CHENNAI: Post the recent slump in Indian weightlifting that culminated in a wretched display at the Rio Olympics last year, things have been shaken up by national weightlifting coach Vijay Sharma. The six core lifters — Sathish Sivalingam, RV Rahul, Vikas Thakur, Mirabai Chanu, Sanjita Chanu, Punam Yadav — who are currently training at the National Institute of Sports in Patiala have been given fresh routines and Sharma has firmly set sights on the Asian Games next year.
“Most of these lifters had already reached the ceiling limit that the old routines could help them achieve. So after the last nationals (held in Nagercoil in December), we decided to shake-up their training routines. The ultimate aim is to do well at the Asian Games, where no lifter has won a medal since 1998. Things have gone well so far and we’re hopeful they get better by the time the next event comes up,” he told Express on Sunday.
That event will be the Commonwealth Senior, Junior & Youth Championships, to be held in Gold Coast, Australia, from September 3 to 9. But Sharma knows that is just the beginning.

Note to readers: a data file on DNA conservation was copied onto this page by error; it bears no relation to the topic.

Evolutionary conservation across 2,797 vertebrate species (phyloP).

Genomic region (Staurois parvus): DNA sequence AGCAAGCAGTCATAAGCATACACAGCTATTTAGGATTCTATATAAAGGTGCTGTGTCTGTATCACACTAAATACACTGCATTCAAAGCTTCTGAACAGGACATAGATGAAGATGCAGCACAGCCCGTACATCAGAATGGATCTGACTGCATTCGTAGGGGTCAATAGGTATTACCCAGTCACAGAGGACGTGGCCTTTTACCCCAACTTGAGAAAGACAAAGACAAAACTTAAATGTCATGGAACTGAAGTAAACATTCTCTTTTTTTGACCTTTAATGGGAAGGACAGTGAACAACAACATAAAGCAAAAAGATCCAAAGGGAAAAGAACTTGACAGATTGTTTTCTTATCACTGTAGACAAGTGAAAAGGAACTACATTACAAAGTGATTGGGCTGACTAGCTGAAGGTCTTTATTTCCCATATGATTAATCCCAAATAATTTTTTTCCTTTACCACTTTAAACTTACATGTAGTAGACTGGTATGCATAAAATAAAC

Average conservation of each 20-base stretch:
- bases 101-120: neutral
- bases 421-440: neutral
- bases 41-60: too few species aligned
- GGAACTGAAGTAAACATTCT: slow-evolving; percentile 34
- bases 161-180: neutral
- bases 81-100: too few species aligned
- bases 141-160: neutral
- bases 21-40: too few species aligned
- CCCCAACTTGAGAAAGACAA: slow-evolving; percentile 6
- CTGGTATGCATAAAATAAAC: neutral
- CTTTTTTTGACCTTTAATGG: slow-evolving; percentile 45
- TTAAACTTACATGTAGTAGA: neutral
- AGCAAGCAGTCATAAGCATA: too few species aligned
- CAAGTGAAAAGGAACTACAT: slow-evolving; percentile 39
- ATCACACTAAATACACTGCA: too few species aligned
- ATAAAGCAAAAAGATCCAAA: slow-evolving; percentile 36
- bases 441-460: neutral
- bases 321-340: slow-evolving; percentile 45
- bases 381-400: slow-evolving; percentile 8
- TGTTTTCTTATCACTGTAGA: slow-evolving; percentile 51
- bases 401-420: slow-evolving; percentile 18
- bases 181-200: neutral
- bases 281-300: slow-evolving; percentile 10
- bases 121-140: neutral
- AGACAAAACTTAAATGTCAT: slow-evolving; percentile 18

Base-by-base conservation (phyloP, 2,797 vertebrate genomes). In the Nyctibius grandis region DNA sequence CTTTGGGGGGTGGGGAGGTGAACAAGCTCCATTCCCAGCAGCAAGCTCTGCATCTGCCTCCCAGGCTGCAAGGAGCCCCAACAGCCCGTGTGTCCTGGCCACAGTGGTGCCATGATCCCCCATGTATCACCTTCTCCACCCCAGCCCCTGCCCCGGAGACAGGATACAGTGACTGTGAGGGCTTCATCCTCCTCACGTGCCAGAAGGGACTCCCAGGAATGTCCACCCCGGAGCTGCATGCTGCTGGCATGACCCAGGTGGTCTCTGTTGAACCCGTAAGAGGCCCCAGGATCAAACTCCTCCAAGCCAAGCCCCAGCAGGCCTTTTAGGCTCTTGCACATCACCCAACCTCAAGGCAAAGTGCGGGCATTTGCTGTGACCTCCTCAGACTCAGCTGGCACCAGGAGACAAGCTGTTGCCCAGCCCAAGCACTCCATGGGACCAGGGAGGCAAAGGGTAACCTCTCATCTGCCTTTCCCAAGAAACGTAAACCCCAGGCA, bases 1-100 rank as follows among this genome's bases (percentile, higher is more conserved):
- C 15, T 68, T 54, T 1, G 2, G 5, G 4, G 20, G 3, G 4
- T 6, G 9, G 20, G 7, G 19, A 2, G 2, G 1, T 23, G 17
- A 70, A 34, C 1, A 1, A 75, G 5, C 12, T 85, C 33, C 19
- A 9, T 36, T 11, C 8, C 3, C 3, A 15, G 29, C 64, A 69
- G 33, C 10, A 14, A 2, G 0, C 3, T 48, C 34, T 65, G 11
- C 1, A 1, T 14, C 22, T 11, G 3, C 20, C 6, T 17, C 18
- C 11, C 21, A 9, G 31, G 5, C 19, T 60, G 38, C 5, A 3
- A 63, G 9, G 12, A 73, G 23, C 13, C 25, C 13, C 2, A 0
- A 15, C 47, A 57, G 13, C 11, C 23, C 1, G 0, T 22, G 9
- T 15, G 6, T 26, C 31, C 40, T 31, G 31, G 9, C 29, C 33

“We will use the Commonwealth Championships to assess how far we have come and we’ll know what more we have to do in order to prepare well for the Asian meet in 2018,” he added.
Of the six core lifters, two have impressed the most. “Mirabai and Rahul have come a long way since the new routines came into effect. While the others are still to break their previous performances, these two have improved a lot. Rahul, the Youth Commonwealth Games silver winner, has shown a lot of potential, despite being relatively new to the fold. We had a performance trial last week and these two came up with top-notch showings. There will be three more such trials till the Asian Games and the hope is that the rest will also be able to get better and raise their standard.”
The period till September will be crucial for the lifters. “We go to Shilaroo for high-altitude training on April 9, and stay there for the next five weeks. The plan is to go there every year for at least four weeks. High-altitude training helps build endurance, which is key for our lifters if they are to perform well at elite events. But we’ll do so for a maximum of five weeks as the thin air there isn’t really conducive for weightlifting,” he concluded.